US leading indicators rose in May but recovery slows

17 June 2010 19:04  [Source: ICIS news]

WASHINGTON (ICIS news)--The index of US leading economic indicators (LEI) rose by 0.4% in May from April, the Conference Board said on Thursday, but the pace of the nation’s recovery is expected to slow in the second half this year.

The Conference Board, a 94-year-old business analysis group based in New York City, said that with the May advance was driven by continuing low interest rates, gains in average weekly manufacturing hours, increased consumer confidence and new orders for consumer goods.

In April, the index initially showed a narrow 0.1% decline - the first downward indicator in a year - but the board said revised data disclosed that April was flat with neither a loss or gain.

The board’s index of leading indicators is a consolidated measure of 10 subsidiary data sets that also include stock prices, building permits, unemployment claims and orders for capital goods - all of which worsened in May.

The index had been on a generally upward swing for more than a year, the board noted, but its six-month growth rate has been moderating.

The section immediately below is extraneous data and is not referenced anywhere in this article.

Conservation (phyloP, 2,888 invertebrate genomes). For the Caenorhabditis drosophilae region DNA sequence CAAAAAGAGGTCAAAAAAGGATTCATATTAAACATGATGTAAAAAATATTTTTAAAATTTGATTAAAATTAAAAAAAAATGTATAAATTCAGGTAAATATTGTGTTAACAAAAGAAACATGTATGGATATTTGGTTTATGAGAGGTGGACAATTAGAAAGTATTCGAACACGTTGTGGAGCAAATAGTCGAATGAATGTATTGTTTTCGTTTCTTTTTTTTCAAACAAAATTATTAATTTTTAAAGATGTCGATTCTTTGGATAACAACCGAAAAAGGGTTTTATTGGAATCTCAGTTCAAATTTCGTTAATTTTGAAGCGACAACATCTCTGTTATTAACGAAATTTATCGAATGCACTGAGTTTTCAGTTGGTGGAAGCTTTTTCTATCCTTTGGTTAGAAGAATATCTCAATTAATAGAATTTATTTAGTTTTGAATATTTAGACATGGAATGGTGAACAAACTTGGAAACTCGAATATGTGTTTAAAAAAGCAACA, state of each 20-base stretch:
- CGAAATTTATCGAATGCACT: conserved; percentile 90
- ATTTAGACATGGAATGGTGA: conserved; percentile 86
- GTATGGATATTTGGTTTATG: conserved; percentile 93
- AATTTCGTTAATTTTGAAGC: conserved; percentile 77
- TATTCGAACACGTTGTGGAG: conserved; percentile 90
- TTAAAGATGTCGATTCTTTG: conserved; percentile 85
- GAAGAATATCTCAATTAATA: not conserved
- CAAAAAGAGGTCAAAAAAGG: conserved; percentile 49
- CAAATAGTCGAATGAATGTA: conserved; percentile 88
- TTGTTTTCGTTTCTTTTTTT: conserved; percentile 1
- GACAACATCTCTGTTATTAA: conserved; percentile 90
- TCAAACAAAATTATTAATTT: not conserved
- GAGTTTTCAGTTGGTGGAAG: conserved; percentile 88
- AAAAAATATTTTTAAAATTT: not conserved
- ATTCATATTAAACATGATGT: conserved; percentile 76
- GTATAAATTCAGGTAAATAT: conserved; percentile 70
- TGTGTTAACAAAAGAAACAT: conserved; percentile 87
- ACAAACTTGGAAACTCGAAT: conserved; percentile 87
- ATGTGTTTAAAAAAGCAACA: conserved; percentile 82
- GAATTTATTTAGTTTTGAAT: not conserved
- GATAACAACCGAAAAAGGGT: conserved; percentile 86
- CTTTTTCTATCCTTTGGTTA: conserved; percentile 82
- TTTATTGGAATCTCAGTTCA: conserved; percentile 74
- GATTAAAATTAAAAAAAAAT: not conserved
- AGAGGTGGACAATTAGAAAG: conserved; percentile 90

For example, the rate of growth for the index over the last six months has been 3.9%, the board noted.  But that rate is down from the 5.2% pace of growth that was recorded for the index in the previous six months.

“The index points to continued though slower US growth for the rest of this year,” said Bart van Ark, the board’s chief economist.

“Public debt and deficits weigh heavily on growth prospects on both sides of the Atlantic,” van Ark said, and those worries can chill consumer confidence and spending and consequently weaken the recovery.

The growing concern among US financial officials and the general public about the nation’s growing deficits and debt are aggravated by the simmering debt crisis in Europe.

“We project a serious slowdown in European growth in 2011,” van Ark said, “which could further weaken the US outlook.”

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